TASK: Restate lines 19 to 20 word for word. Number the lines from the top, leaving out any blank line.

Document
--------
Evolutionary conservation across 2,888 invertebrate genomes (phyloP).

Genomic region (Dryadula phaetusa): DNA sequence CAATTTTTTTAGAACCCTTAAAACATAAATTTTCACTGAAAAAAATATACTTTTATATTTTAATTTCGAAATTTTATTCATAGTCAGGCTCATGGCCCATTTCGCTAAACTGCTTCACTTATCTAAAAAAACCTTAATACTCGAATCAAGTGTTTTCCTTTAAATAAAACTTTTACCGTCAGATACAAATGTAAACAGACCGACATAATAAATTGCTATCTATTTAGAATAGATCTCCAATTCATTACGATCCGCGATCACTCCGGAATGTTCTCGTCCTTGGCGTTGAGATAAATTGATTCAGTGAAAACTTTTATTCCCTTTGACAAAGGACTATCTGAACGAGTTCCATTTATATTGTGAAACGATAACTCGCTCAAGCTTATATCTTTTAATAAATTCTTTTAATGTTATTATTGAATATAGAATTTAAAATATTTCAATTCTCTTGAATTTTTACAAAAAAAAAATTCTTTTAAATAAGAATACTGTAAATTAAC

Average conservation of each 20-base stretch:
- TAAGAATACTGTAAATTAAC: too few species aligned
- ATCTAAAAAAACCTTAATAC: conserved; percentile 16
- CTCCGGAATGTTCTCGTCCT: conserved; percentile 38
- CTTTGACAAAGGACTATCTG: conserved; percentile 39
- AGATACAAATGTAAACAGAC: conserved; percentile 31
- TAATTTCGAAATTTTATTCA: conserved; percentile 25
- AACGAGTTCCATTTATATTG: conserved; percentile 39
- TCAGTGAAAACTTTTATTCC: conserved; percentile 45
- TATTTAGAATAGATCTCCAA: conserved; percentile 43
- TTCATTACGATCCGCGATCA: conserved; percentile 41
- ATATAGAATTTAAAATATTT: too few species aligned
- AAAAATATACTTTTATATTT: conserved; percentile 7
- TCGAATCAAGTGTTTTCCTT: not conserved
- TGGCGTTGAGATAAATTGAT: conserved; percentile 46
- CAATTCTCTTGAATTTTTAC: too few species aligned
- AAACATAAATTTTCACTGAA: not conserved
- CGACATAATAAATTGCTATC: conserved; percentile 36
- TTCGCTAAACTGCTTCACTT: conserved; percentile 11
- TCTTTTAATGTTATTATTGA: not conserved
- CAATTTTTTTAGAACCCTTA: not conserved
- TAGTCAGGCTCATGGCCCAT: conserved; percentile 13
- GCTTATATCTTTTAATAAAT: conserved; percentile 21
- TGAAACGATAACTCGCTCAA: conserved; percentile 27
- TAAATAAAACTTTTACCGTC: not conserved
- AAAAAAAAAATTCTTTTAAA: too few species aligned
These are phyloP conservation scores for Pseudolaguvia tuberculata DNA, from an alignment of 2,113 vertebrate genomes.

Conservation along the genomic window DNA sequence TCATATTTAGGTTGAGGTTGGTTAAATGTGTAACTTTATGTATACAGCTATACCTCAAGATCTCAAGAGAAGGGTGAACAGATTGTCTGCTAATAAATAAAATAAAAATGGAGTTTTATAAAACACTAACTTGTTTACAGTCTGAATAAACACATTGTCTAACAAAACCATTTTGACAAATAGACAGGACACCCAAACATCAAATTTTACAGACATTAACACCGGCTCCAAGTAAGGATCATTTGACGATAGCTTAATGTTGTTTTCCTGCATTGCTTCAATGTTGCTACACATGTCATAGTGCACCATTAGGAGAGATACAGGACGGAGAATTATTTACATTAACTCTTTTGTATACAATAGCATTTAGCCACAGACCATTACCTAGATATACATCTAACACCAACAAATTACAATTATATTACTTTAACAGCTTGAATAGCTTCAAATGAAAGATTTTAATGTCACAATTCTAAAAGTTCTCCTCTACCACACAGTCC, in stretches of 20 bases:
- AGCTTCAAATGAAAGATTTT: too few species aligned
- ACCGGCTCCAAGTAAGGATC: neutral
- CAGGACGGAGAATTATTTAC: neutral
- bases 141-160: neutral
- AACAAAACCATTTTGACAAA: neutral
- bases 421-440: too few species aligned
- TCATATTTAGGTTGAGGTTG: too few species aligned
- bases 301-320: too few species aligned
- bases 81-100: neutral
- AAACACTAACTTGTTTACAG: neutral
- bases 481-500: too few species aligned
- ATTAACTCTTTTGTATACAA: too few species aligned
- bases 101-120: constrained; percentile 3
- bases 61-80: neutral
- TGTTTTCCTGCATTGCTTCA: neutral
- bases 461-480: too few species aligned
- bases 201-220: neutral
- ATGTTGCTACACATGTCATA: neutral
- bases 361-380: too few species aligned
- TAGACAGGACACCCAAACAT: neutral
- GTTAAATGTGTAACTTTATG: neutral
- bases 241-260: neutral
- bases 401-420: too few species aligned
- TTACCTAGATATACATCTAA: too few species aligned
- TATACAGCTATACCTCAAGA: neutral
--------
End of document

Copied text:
- AAACATAAATTTTCACTGAA: not conserved
- CGACATAATAAATTGCTATC: conserved; percentile 36